Referring to a particular campaign of the BJP at one stage of the mandir movement, Rajagopal writes: The BJP's response was multifaceted, and revealing of its tactical repertoire. Violence and intimidation at the grassroots level were complemented by a systematic disinformation campaign. The resulting fear and suspicion served to advance apparently pragmatic arguments, alongside more explicitly interested ones, making the BJP's case seemingly difficult to refute.... On the anniversary of the Quit India Movement, the exhibition was held in Tilak Hall in Faizabad. About twenty-five Bajrang Dal activists entered the exhibition three days after it began, while the volunteers were at lunch, and systematically tore up exhibition panels, as U.P. policemen and paramilitary officials posted at the venue looked on. Nearly a week later, BJP Member of Parliament J.P. Mathur claimed the attack was provoked by a poster depicting Ram and Sita as brother and sister. In fact, two lines in one of the eighty-three panels represented the Buddhist Dasaratha Jataka story, in which Ram and Sita were described as brother and sister, without any visual reference in the text. The rumour was set afloat that posters depicting Ram and Sita as siblings rather than as husband and wife were being distributed across the country and that schools were being forced to purchase them.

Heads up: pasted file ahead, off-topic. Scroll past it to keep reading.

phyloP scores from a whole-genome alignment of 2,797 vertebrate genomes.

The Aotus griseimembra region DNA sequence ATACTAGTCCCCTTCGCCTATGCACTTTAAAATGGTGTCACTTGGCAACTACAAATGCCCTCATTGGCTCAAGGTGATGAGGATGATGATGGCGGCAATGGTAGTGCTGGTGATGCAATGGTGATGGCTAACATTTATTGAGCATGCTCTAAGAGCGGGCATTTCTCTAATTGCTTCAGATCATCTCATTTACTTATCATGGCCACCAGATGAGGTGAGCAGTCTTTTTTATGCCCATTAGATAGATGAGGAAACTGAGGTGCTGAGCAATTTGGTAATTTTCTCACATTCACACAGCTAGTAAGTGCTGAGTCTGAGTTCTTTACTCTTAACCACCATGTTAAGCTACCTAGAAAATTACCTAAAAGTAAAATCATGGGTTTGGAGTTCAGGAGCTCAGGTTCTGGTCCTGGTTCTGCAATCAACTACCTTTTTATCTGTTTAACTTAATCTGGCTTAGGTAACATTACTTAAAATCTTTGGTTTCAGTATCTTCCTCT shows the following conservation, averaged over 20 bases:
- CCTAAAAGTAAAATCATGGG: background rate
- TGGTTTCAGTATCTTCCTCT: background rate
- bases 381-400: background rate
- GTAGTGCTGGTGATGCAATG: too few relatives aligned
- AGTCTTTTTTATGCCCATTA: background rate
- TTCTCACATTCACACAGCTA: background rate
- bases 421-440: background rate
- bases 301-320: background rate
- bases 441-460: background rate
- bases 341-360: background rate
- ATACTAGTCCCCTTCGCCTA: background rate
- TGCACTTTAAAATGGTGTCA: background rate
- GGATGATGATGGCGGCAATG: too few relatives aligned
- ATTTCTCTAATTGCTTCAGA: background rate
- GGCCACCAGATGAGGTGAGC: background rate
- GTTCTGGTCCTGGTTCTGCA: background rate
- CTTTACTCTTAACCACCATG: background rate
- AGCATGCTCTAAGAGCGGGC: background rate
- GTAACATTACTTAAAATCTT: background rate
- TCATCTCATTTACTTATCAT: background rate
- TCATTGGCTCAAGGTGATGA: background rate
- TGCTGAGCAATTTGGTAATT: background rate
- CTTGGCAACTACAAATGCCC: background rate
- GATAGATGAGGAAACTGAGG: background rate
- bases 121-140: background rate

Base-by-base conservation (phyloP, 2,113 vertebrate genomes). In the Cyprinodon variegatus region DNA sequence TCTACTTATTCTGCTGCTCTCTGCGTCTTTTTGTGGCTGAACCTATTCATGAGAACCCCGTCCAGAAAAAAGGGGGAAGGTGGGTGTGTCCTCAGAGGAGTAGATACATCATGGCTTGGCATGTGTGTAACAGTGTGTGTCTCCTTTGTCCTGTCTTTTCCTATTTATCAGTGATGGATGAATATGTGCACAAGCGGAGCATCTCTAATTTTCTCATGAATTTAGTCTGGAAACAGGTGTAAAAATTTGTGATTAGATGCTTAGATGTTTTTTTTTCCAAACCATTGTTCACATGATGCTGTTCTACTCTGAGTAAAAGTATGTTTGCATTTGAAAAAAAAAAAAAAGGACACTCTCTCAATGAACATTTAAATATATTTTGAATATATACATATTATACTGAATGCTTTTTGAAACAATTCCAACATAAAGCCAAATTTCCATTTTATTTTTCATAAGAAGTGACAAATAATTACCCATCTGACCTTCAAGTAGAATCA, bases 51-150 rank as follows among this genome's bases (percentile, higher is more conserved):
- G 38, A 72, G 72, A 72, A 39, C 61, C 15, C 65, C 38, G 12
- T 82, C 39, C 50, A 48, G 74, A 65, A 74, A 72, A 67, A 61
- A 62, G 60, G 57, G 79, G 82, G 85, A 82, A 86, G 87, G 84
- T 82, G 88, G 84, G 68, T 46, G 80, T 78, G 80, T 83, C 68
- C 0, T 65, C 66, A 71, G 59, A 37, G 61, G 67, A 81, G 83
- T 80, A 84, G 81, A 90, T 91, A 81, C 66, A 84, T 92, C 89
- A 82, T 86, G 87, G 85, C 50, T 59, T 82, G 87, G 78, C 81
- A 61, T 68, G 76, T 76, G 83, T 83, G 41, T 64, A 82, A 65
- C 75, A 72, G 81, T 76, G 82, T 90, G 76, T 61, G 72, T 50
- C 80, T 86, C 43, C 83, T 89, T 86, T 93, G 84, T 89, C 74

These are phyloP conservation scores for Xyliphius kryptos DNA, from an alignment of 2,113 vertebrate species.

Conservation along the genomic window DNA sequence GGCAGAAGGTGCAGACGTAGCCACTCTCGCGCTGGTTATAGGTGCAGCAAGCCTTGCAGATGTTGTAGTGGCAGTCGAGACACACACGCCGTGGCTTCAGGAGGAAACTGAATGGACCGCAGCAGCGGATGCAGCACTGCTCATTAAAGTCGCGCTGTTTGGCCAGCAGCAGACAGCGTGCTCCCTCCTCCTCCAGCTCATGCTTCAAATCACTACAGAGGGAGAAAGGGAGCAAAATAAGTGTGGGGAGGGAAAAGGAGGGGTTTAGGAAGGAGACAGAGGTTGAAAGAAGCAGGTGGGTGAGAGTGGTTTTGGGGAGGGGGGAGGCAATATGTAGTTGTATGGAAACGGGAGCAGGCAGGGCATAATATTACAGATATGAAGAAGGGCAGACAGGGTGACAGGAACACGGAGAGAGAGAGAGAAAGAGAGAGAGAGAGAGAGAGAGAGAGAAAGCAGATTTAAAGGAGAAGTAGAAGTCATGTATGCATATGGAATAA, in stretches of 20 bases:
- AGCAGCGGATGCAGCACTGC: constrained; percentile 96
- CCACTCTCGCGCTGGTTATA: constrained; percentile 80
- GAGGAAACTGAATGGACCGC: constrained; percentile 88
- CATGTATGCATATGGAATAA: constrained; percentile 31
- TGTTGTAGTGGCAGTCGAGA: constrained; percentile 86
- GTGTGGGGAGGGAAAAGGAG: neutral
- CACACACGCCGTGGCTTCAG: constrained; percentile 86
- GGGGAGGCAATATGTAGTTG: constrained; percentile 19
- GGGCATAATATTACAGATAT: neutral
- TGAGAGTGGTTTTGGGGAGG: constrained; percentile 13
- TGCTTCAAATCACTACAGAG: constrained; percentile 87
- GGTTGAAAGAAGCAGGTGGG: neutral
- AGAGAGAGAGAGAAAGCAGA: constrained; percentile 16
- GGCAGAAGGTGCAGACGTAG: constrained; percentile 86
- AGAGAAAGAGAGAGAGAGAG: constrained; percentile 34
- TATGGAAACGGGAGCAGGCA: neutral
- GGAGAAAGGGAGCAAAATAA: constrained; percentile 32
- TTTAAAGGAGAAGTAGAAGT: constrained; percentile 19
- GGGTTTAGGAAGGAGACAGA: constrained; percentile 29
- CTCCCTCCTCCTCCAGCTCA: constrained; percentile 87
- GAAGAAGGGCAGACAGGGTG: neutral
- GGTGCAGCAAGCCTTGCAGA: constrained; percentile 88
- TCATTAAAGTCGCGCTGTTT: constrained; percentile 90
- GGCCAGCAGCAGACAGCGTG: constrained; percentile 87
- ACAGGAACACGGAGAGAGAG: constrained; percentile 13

In recent years, fundamentalist groups have evolved their tactical repertoires in keeping with the changing times and are imparting special attention to the instruments of expression on the Internet, particularly social media. Here too, the demographic indices of the Indian context reflect strongly. The widest network of Internet groups of this genre belongs to Hindutva-oriented groups, followed by Islamist and Christian fundamentalist groups. In a recent development, the writer and activist Meena Kandasamy became the subject of a vicious cyber attack after she promoted a beef-eating festival at Osmania University in Hyderabad. According to a statement issued by the Network of Women in Media, India (NWMI), Meena Kandasamy was threatened with various forms of violence, including gang rape and acid attacks. More moderate groups, which were also opposed to the promotion of a beef-eating festival, pointed out that different religious groups venerated different animals and that activists should respect their sentiments. However, there was little doubt that what dominated the response was the vicious and the aggressive.

Clearly, as Gaddar pointed out, this stream of intolerance has been a constant presence amidst us and there is little doubt that it will evolve into new manifestations with the changing times. Laws, rules and regulations may prove far from sufficient to check this primarily cultural phenomenon.